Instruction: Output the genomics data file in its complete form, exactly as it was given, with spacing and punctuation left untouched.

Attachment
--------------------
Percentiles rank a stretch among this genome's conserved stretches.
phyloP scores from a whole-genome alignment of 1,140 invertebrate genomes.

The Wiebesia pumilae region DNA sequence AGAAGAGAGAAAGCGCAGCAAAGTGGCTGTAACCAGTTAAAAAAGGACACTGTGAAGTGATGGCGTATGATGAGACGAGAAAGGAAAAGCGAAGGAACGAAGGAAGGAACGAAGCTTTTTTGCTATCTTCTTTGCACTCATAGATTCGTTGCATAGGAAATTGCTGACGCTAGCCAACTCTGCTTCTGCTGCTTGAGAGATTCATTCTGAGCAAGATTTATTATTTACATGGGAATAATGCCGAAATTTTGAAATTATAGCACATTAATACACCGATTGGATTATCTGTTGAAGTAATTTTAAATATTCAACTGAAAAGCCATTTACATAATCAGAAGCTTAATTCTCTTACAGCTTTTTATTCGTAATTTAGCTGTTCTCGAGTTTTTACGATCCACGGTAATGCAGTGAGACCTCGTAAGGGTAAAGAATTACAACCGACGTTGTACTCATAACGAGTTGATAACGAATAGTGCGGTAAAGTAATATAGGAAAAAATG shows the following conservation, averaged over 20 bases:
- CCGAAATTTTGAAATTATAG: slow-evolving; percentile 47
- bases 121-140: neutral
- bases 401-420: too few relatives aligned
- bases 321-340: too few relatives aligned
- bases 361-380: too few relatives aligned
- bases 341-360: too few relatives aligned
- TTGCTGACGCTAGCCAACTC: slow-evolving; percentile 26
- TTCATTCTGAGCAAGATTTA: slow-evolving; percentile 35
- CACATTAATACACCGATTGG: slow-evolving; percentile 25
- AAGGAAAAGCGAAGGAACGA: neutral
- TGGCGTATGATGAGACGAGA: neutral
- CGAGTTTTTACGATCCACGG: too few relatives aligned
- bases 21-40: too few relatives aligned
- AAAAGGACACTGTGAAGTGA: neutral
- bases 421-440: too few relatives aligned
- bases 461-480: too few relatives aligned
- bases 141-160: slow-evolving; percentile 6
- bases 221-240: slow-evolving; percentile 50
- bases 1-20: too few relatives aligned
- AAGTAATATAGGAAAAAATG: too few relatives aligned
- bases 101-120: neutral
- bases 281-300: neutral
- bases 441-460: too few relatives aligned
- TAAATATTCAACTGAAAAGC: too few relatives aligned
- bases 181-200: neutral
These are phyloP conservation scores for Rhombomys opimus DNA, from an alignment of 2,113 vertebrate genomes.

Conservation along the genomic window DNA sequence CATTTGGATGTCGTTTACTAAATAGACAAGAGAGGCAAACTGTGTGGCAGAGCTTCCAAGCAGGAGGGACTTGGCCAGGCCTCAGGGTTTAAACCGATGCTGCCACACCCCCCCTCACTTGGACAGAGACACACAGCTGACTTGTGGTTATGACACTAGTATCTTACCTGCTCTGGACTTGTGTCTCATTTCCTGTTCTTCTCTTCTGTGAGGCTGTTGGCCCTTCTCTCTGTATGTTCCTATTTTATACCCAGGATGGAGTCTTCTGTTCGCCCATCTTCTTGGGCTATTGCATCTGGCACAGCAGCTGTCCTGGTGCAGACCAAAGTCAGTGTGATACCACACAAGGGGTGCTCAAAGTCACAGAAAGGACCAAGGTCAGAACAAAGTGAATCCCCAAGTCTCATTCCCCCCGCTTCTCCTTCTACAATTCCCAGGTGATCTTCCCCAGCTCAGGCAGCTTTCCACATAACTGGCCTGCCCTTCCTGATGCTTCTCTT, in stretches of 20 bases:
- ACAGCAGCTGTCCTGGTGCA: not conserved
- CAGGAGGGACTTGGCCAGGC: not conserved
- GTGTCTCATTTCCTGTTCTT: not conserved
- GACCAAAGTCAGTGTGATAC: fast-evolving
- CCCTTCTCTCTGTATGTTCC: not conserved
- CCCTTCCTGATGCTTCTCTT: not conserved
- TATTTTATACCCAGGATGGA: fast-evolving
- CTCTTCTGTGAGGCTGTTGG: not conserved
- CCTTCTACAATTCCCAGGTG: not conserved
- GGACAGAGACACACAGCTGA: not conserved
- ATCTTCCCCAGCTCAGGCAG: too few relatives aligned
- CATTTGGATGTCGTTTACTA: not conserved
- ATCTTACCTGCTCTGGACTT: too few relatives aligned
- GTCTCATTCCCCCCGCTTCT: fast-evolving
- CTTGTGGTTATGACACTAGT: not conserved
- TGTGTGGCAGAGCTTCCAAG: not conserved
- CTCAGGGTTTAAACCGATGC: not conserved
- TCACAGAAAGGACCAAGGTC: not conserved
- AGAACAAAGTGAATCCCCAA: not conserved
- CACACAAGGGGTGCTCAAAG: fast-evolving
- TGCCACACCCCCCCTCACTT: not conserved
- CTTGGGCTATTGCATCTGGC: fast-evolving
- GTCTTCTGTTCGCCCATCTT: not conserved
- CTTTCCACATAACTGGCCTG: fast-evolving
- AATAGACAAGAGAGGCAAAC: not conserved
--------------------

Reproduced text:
Percentiles rank a stretch among this genome's conserved stretches.
phyloP scores from a whole-genome alignment of 1,140 invertebrate genomes.

The Wiebesia pumilae region DNA sequence AGAAGAGAGAAAGCGCAGCAAAGTGGCTGTAACCAGTTAAAAAAGGACACTGTGAAGTGATGGCGTATGATGAGACGAGAAAGGAAAAGCGAAGGAACGAAGGAAGGAACGAAGCTTTTTTGCTATCTTCTTTGCACTCATAGATTCGTTGCATAGGAAATTGCTGACGCTAGCCAACTCTGCTTCTGCTGCTTGAGAGATTCATTCTGAGCAAGATTTATTATTTACATGGGAATAATGCCGAAATTTTGAAATTATAGCACATTAATACACCGATTGGATTATCTGTTGAAGTAATTTTAAATATTCAACTGAAAAGCCATTTACATAATCAGAAGCTTAATTCTCTTACAGCTTTTTATTCGTAATTTAGCTGTTCTCGAGTTTTTACGATCCACGGTAATGCAGTGAGACCTCGTAAGGGTAAAGAATTACAACCGACGTTGTACTCATAACGAGTTGATAACGAATAGTGCGGTAAAGTAATATAGGAAAAAATG shows the following conservation, averaged over 20 bases:
- CCGAAATTTTGAAATTATAG: slow-evolving; percentile 47
- bases 121-140: neutral
- bases 401-420: too few relatives aligned
- bases 321-340: too few relatives aligned
- bases 361-380: too few relatives aligned
- bases 341-360: too few relatives aligned
- TTGCTGACGCTAGCCAACTC: slow-evolving; percentile 26
- TTCATTCTGAGCAAGATTTA: slow-evolving; percentile 35
- CACATTAATACACCGATTGG: slow-evolving; percentile 25
- AAGGAAAAGCGAAGGAACGA: neutral
- TGGCGTATGATGAGACGAGA: neutral
- CGAGTTTTTACGATCCACGG: too few relatives aligned
- bases 21-40: too few relatives aligned
- AAAAGGACACTGTGAAGTGA: neutral
- bases 421-440: too few relatives aligned
- bases 461-480: too few relatives aligned
- bases 141-160: slow-evolving; percentile 6
- bases 221-240: slow-evolving; percentile 50
- bases 1-20: too few relatives aligned
- AAGTAATATAGGAAAAAATG: too few relatives aligned
- bases 101-120: neutral
- bases 281-300: neutral
- bases 441-460: too few relatives aligned
- TAAATATTCAACTGAAAAGC: too few relatives aligned
- bases 181-200: neutral
These are phyloP conservation scores for Rhombomys opimus DNA, from an alignment of 2,113 vertebrate genomes.

Conservation along the genomic window DNA sequence CATTTGGATGTCGTTTACTAAATAGACAAGAGAGGCAAACTGTGTGGCAGAGCTTCCAAGCAGGAGGGACTTGGCCAGGCCTCAGGGTTTAAACCGATGCTGCCACACCCCCCCTCACTTGGACAGAGACACACAGCTGACTTGTGGTTATGACACTAGTATCTTACCTGCTCTGGACTTGTGTCTCATTTCCTGTTCTTCTCTTCTGTGAGGCTGTTGGCCCTTCTCTCTGTATGTTCCTATTTTATACCCAGGATGGAGTCTTCTGTTCGCCCATCTTCTTGGGCTATTGCATCTGGCACAGCAGCTGTCCTGGTGCAGACCAAAGTCAGTGTGATACCACACAAGGGGTGCTCAAAGTCACAGAAAGGACCAAGGTCAGAACAAAGTGAATCCCCAAGTCTCATTCCCCCCGCTTCTCCTTCTACAATTCCCAGGTGATCTTCCCCAGCTCAGGCAGCTTTCCACATAACTGGCCTGCCCTTCCTGATGCTTCTCTT, in stretches of 20 bases:
- ACAGCAGCTGTCCTGGTGCA: not conserved
- CAGGAGGGACTTGGCCAGGC: not conserved
- GTGTCTCATTTCCTGTTCTT: not conserved
- GACCAAAGTCAGTGTGATAC: fast-evolving
- CCCTTCTCTCTGTATGTTCC: not conserved
- CCCTTCCTGATGCTTCTCTT: not conserved
- TATTTTATACCCAGGATGGA: fast-evolving
- CTCTTCTGTGAGGCTGTTGG: not conserved
- CCTTCTACAATTCCCAGGTG: not conserved
- GGACAGAGACACACAGCTGA: not conserved
- ATCTTCCCCAGCTCAGGCAG: too few relatives aligned
- CATTTGGATGTCGTTTACTA: not conserved
- ATCTTACCTGCTCTGGACTT: too few relatives aligned
- GTCTCATTCCCCCCGCTTCT: fast-evolving
- CTTGTGGTTATGACACTAGT: not conserved
- TGTGTGGCAGAGCTTCCAAG: not conserved
- CTCAGGGTTTAAACCGATGC: not conserved
- TCACAGAAAGGACCAAGGTC: not conserved
- AGAACAAAGTGAATCCCCAA: not conserved
- CACACAAGGGGTGCTCAAAG: fast-evolving
- TGCCACACCCCCCCTCACTT: not conserved
- CTTGGGCTATTGCATCTGGC: fast-evolving
- GTCTTCTGTTCGCCCATCTT: not conserved
- CTTTCCACATAACTGGCCTG: fast-evolving
- AATAGACAAGAGAGGCAAAC: not conserved